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Calgary Film 2017: Call Me By Your Name

By Jocelyn Illing, October 3 2017 —

Before the beginning of Call Me by Your Name, a programmer for the 2017 Calgary International Film Festival came to the front of the theatre to warn us that the movie we were about to watch might leave us in tears. I can justify his prediction — Luca Guadagnino’s film tugged on my heartstrings.

The film is set in 1983 Italy, where a graduate student has recently moved in with an American professor and his family. As time passes, the graduate student forms a special bond with the professor’s young son.

While the idea of a graduate student falling in love with a teenager is taboo, the film handles the topic with grace. Rather than focussing on the sexual relationship between the two, Call Me By Your Name digs deeper, exploring their emotional relationship and the teen’s struggle to understand his sexuality. The bond between the two characters was both intense and nurturing.

Part of what made this film so mesmerizing was the impeccable casting. Armie Hammer took the role of Oliver, the graduate student. Hammer’s Adonis-like physique was the perfect image of any teenager’s sexual fantasy. He played the role with the perfect mixture of charisma and tenderness. When we first meet him, Oliver is an all-American man — intelligent, good-looking and witty. Once he forms a relationship with Elio, the professor’s son, he reveals a more vulnerable side. Hammer’s performance, however, wouldn’t be anything without the brilliant work of Timothée Chalamet as Elio. Chalamet portrays his character with a raw approach, illustrating the multi-dimensional characteristics of a teenage boy.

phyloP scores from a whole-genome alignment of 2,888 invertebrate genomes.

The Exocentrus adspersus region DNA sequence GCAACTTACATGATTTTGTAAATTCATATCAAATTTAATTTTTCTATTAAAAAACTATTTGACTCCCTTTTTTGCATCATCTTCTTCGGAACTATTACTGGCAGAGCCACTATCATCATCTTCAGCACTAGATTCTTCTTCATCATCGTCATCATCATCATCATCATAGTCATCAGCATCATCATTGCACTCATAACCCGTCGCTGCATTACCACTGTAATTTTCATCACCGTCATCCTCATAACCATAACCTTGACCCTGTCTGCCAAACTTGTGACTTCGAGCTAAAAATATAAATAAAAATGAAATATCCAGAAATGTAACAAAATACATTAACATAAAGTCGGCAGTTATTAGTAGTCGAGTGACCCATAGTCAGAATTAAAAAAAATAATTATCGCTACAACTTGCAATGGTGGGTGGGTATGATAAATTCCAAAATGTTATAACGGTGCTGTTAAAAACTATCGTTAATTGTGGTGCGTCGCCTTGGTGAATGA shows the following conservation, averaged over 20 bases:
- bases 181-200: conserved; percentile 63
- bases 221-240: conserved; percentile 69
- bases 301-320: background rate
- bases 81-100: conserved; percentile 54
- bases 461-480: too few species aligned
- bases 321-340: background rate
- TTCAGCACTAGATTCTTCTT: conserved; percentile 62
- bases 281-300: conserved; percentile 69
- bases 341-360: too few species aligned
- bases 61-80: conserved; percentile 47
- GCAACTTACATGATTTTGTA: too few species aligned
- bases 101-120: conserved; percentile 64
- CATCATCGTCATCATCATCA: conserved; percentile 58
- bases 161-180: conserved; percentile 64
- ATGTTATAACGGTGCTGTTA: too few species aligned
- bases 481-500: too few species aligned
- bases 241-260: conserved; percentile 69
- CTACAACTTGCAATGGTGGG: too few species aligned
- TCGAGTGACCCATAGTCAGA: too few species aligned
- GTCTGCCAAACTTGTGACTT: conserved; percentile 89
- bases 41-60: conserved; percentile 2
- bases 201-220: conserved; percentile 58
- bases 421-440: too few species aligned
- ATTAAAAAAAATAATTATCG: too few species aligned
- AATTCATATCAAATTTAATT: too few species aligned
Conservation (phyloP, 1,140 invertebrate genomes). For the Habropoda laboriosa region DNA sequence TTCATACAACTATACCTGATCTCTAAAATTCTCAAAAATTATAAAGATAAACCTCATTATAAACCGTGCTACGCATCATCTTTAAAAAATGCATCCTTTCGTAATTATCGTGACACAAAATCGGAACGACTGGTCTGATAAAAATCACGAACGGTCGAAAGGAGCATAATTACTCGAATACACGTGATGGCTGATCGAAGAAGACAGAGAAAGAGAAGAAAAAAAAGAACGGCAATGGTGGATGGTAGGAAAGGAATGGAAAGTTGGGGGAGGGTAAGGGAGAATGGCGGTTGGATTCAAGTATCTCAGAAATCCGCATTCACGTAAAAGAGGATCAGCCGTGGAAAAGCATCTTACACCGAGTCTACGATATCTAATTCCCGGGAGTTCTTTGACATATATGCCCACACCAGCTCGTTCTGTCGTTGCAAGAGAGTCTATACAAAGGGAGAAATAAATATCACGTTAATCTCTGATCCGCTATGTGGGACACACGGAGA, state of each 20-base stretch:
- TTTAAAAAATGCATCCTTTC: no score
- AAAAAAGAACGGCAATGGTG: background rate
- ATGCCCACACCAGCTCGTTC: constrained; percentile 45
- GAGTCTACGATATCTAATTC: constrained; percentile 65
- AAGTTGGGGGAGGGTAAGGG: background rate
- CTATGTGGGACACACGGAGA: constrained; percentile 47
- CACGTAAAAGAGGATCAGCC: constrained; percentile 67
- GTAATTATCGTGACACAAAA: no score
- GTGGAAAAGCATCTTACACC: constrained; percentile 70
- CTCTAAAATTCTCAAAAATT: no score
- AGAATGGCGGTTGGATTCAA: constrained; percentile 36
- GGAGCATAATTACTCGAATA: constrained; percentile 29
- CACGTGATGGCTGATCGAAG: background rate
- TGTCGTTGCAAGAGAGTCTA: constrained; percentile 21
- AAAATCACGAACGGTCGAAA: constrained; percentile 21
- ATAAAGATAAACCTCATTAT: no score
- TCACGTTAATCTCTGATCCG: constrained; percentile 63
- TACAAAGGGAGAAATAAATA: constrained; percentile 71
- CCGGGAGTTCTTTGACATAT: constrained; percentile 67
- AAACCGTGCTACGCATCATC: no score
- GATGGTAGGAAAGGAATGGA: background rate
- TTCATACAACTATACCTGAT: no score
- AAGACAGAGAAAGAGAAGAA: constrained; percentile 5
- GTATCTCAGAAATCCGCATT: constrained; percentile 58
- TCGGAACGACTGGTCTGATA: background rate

Strong attention to detail was also a major component of what made Call Me by Your Name so breathtaking. The cinematographer’s use of close shots allowed us to clearly see the sorrow and frustration of the characters, helping us to immerse ourselves into the film. There were points where the images would blur, symbolizing the dream-like relationship between the two leads. The use of music was also stimulating. As the tone of the scenes changed, the piano music inside of Elio’s head shifted to fit the mood. During the lighter scenes, a softer melody played, versus the loud and rapid hitting of the keys heard during moments of sadness and anger.

A beautiful exploration of the teenage struggle with sexuality and relationships, Call Me By Your Name is one of my favourite films of the year. With its relatable characters, incredible performances and engaging cinematography, it is a must-see work of art.

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